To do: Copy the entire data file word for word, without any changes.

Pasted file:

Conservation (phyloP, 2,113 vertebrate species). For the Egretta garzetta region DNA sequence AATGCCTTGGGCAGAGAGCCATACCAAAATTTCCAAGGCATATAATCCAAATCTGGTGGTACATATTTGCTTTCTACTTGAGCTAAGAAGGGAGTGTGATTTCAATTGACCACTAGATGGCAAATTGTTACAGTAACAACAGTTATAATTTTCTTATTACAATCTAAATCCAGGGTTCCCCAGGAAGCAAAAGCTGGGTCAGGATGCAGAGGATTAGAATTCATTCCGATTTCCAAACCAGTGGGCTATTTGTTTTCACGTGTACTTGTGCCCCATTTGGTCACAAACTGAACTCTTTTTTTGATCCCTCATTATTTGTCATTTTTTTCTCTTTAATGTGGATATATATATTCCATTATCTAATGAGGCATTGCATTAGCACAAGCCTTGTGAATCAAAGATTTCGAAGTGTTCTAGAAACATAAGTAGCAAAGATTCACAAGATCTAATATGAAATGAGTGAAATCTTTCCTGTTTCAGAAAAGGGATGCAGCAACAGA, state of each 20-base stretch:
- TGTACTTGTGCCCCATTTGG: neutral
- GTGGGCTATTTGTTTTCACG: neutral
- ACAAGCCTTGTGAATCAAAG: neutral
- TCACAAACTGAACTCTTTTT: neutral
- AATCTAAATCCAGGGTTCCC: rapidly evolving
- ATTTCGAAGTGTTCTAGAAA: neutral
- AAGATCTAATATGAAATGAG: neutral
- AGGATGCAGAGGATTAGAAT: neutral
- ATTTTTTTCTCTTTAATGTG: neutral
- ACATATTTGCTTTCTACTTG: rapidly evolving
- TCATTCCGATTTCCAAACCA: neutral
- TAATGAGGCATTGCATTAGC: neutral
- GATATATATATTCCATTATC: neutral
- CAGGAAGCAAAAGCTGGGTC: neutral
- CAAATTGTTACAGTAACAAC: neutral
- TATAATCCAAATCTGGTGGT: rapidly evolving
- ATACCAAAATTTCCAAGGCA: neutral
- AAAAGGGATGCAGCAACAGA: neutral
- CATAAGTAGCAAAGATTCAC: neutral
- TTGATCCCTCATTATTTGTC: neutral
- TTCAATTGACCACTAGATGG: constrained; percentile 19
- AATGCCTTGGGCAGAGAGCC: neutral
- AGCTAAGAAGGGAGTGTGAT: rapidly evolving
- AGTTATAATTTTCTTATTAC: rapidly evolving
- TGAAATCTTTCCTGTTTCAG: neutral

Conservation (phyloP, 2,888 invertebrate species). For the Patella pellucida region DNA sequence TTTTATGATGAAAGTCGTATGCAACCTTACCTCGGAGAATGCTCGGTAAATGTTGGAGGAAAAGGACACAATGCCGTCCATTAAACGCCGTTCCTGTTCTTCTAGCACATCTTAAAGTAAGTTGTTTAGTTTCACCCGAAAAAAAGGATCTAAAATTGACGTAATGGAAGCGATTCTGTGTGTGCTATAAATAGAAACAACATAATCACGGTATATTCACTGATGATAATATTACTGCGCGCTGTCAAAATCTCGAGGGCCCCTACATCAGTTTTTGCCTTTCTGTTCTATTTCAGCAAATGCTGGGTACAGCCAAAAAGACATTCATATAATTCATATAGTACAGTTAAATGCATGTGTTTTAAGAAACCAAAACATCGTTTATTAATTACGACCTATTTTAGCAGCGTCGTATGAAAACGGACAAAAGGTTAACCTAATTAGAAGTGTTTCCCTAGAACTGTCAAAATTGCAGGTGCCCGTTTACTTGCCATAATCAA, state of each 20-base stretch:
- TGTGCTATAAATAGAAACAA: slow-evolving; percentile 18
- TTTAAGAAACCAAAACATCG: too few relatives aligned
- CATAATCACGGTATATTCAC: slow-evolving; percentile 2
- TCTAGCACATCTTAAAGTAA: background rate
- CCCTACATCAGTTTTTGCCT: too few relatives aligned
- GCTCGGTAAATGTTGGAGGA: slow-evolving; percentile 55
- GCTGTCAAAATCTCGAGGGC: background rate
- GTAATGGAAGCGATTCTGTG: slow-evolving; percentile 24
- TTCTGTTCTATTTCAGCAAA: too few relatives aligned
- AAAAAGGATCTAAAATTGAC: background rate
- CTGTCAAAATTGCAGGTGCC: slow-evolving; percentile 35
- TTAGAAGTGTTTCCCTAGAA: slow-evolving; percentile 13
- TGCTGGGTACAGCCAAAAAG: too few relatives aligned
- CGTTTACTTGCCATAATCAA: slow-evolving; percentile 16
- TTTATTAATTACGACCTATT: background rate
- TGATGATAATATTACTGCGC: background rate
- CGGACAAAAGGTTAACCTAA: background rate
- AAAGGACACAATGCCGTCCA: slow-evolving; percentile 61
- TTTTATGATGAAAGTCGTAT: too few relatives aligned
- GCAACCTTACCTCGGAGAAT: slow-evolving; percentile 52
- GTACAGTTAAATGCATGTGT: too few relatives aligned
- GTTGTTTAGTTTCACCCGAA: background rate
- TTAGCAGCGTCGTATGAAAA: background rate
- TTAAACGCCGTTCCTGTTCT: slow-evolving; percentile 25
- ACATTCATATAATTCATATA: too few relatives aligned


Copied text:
Conservation (phyloP, 2,113 vertebrate species). For the Egretta garzetta region DNA sequence AATGCCTTGGGCAGAGAGCCATACCAAAATTTCCAAGGCATATAATCCAAATCTGGTGGTACATATTTGCTTTCTACTTGAGCTAAGAAGGGAGTGTGATTTCAATTGACCACTAGATGGCAAATTGTTACAGTAACAACAGTTATAATTTTCTTATTACAATCTAAATCCAGGGTTCCCCAGGAAGCAAAAGCTGGGTCAGGATGCAGAGGATTAGAATTCATTCCGATTTCCAAACCAGTGGGCTATTTGTTTTCACGTGTACTTGTGCCCCATTTGGTCACAAACTGAACTCTTTTTTTGATCCCTCATTATTTGTCATTTTTTTCTCTTTAATGTGGATATATATATTCCATTATCTAATGAGGCATTGCATTAGCACAAGCCTTGTGAATCAAAGATTTCGAAGTGTTCTAGAAACATAAGTAGCAAAGATTCACAAGATCTAATATGAAATGAGTGAAATCTTTCCTGTTTCAGAAAAGGGATGCAGCAACAGA, state of each 20-base stretch:
- TGTACTTGTGCCCCATTTGG: neutral
- GTGGGCTATTTGTTTTCACG: neutral
- ACAAGCCTTGTGAATCAAAG: neutral
- TCACAAACTGAACTCTTTTT: neutral
- AATCTAAATCCAGGGTTCCC: rapidly evolving
- ATTTCGAAGTGTTCTAGAAA: neutral
- AAGATCTAATATGAAATGAG: neutral
- AGGATGCAGAGGATTAGAAT: neutral
- ATTTTTTTCTCTTTAATGTG: neutral
- ACATATTTGCTTTCTACTTG: rapidly evolving
- TCATTCCGATTTCCAAACCA: neutral
- TAATGAGGCATTGCATTAGC: neutral
- GATATATATATTCCATTATC: neutral
- CAGGAAGCAAAAGCTGGGTC: neutral
- CAAATTGTTACAGTAACAAC: neutral
- TATAATCCAAATCTGGTGGT: rapidly evolving
- ATACCAAAATTTCCAAGGCA: neutral
- AAAAGGGATGCAGCAACAGA: neutral
- CATAAGTAGCAAAGATTCAC: neutral
- TTGATCCCTCATTATTTGTC: neutral
- TTCAATTGACCACTAGATGG: constrained; percentile 19
- AATGCCTTGGGCAGAGAGCC: neutral
- AGCTAAGAAGGGAGTGTGAT: rapidly evolving
- AGTTATAATTTTCTTATTAC: rapidly evolving
- TGAAATCTTTCCTGTTTCAG: neutral

Conservation (phyloP, 2,888 invertebrate species). For the Patella pellucida region DNA sequence TTTTATGATGAAAGTCGTATGCAACCTTACCTCGGAGAATGCTCGGTAAATGTTGGAGGAAAAGGACACAATGCCGTCCATTAAACGCCGTTCCTGTTCTTCTAGCACATCTTAAAGTAAGTTGTTTAGTTTCACCCGAAAAAAAGGATCTAAAATTGACGTAATGGAAGCGATTCTGTGTGTGCTATAAATAGAAACAACATAATCACGGTATATTCACTGATGATAATATTACTGCGCGCTGTCAAAATCTCGAGGGCCCCTACATCAGTTTTTGCCTTTCTGTTCTATTTCAGCAAATGCTGGGTACAGCCAAAAAGACATTCATATAATTCATATAGTACAGTTAAATGCATGTGTTTTAAGAAACCAAAACATCGTTTATTAATTACGACCTATTTTAGCAGCGTCGTATGAAAACGGACAAAAGGTTAACCTAATTAGAAGTGTTTCCCTAGAACTGTCAAAATTGCAGGTGCCCGTTTACTTGCCATAATCAA, state of each 20-base stretch:
- TGTGCTATAAATAGAAACAA: slow-evolving; percentile 18
- TTTAAGAAACCAAAACATCG: too few relatives aligned
- CATAATCACGGTATATTCAC: slow-evolving; percentile 2
- TCTAGCACATCTTAAAGTAA: background rate
- CCCTACATCAGTTTTTGCCT: too few relatives aligned
- GCTCGGTAAATGTTGGAGGA: slow-evolving; percentile 55
- GCTGTCAAAATCTCGAGGGC: background rate
- GTAATGGAAGCGATTCTGTG: slow-evolving; percentile 24
- TTCTGTTCTATTTCAGCAAA: too few relatives aligned
- AAAAAGGATCTAAAATTGAC: background rate
- CTGTCAAAATTGCAGGTGCC: slow-evolving; percentile 35
- TTAGAAGTGTTTCCCTAGAA: slow-evolving; percentile 13
- TGCTGGGTACAGCCAAAAAG: too few relatives aligned
- CGTTTACTTGCCATAATCAA: slow-evolving; percentile 16
- TTTATTAATTACGACCTATT: background rate
- TGATGATAATATTACTGCGC: background rate
- CGGACAAAAGGTTAACCTAA: background rate
- AAAGGACACAATGCCGTCCA: slow-evolving; percentile 61
- TTTTATGATGAAAGTCGTAT: too few relatives aligned
- GCAACCTTACCTCGGAGAAT: slow-evolving; percentile 52
- GTACAGTTAAATGCATGTGT: too few relatives aligned
- GTTGTTTAGTTTCACCCGAA: background rate
- TTAGCAGCGTCGTATGAAAA: background rate
- TTAAACGCCGTTCCTGTTCT: slow-evolving; percentile 25
- ACATTCATATAATTCATATA: too few relatives aligned